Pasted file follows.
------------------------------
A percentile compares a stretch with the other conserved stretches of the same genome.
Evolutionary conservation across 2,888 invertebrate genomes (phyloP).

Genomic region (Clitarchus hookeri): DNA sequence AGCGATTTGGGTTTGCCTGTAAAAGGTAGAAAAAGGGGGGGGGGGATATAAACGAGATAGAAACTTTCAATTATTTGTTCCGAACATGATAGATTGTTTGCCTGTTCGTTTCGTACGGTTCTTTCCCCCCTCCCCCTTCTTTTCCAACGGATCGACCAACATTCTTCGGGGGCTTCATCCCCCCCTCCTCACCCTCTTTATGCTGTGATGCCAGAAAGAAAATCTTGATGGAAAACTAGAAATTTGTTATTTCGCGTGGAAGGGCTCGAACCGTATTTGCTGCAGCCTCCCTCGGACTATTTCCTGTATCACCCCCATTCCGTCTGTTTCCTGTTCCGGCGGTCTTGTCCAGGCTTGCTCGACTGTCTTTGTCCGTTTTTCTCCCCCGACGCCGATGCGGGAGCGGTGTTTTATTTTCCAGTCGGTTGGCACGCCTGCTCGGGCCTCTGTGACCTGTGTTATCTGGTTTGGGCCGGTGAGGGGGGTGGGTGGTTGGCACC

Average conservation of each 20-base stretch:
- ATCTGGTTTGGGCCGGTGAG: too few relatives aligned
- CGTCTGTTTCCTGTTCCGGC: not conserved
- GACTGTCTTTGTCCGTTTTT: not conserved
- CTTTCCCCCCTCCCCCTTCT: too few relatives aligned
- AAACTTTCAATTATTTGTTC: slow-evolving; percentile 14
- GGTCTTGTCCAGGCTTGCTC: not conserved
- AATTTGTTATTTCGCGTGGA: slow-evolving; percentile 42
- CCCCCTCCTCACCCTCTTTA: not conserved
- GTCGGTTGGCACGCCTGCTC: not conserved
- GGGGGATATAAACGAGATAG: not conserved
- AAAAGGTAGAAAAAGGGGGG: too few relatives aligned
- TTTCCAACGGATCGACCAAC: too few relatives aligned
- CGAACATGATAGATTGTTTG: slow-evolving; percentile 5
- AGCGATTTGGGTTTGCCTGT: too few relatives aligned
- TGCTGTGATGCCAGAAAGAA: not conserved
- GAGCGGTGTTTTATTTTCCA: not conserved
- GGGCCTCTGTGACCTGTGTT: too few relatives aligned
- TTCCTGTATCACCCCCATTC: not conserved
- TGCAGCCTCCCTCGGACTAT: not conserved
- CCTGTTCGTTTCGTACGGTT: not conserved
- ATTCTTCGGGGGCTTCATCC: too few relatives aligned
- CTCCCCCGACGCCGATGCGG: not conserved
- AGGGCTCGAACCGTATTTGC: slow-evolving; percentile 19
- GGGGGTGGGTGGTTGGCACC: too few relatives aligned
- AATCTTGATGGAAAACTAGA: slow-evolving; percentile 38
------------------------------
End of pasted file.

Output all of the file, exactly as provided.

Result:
A percentile compares a stretch with the other conserved stretches of the same genome.
Evolutionary conservation across 2,888 invertebrate genomes (phyloP).

Genomic region (Clitarchus hookeri): DNA sequence AGCGATTTGGGTTTGCCTGTAAAAGGTAGAAAAAGGGGGGGGGGGATATAAACGAGATAGAAACTTTCAATTATTTGTTCCGAACATGATAGATTGTTTGCCTGTTCGTTTCGTACGGTTCTTTCCCCCCTCCCCCTTCTTTTCCAACGGATCGACCAACATTCTTCGGGGGCTTCATCCCCCCCTCCTCACCCTCTTTATGCTGTGATGCCAGAAAGAAAATCTTGATGGAAAACTAGAAATTTGTTATTTCGCGTGGAAGGGCTCGAACCGTATTTGCTGCAGCCTCCCTCGGACTATTTCCTGTATCACCCCCATTCCGTCTGTTTCCTGTTCCGGCGGTCTTGTCCAGGCTTGCTCGACTGTCTTTGTCCGTTTTTCTCCCCCGACGCCGATGCGGGAGCGGTGTTTTATTTTCCAGTCGGTTGGCACGCCTGCTCGGGCCTCTGTGACCTGTGTTATCTGGTTTGGGCCGGTGAGGGGGGTGGGTGGTTGGCACC

Average conservation of each 20-base stretch:
- ATCTGGTTTGGGCCGGTGAG: too few relatives aligned
- CGTCTGTTTCCTGTTCCGGC: not conserved
- GACTGTCTTTGTCCGTTTTT: not conserved
- CTTTCCCCCCTCCCCCTTCT: too few relatives aligned
- AAACTTTCAATTATTTGTTC: slow-evolving; percentile 14
- GGTCTTGTCCAGGCTTGCTC: not conserved
- AATTTGTTATTTCGCGTGGA: slow-evolving; percentile 42
- CCCCCTCCTCACCCTCTTTA: not conserved
- GTCGGTTGGCACGCCTGCTC: not conserved
- GGGGGATATAAACGAGATAG: not conserved
- AAAAGGTAGAAAAAGGGGGG: too few relatives aligned
- TTTCCAACGGATCGACCAAC: too few relatives aligned
- CGAACATGATAGATTGTTTG: slow-evolving; percentile 5
- AGCGATTTGGGTTTGCCTGT: too few relatives aligned
- TGCTGTGATGCCAGAAAGAA: not conserved
- GAGCGGTGTTTTATTTTCCA: not conserved
- GGGCCTCTGTGACCTGTGTT: too few relatives aligned
- TTCCTGTATCACCCCCATTC: not conserved
- TGCAGCCTCCCTCGGACTAT: not conserved
- CCTGTTCGTTTCGTACGGTT: not conserved
- ATTCTTCGGGGGCTTCATCC: too few relatives aligned
- CTCCCCCGACGCCGATGCGG: not conserved
- AGGGCTCGAACCGTATTTGC: slow-evolving; percentile 19
- GGGGGTGGGTGGTTGGCACC: too few relatives aligned
- AATCTTGATGGAAAACTAGA: slow-evolving; percentile 38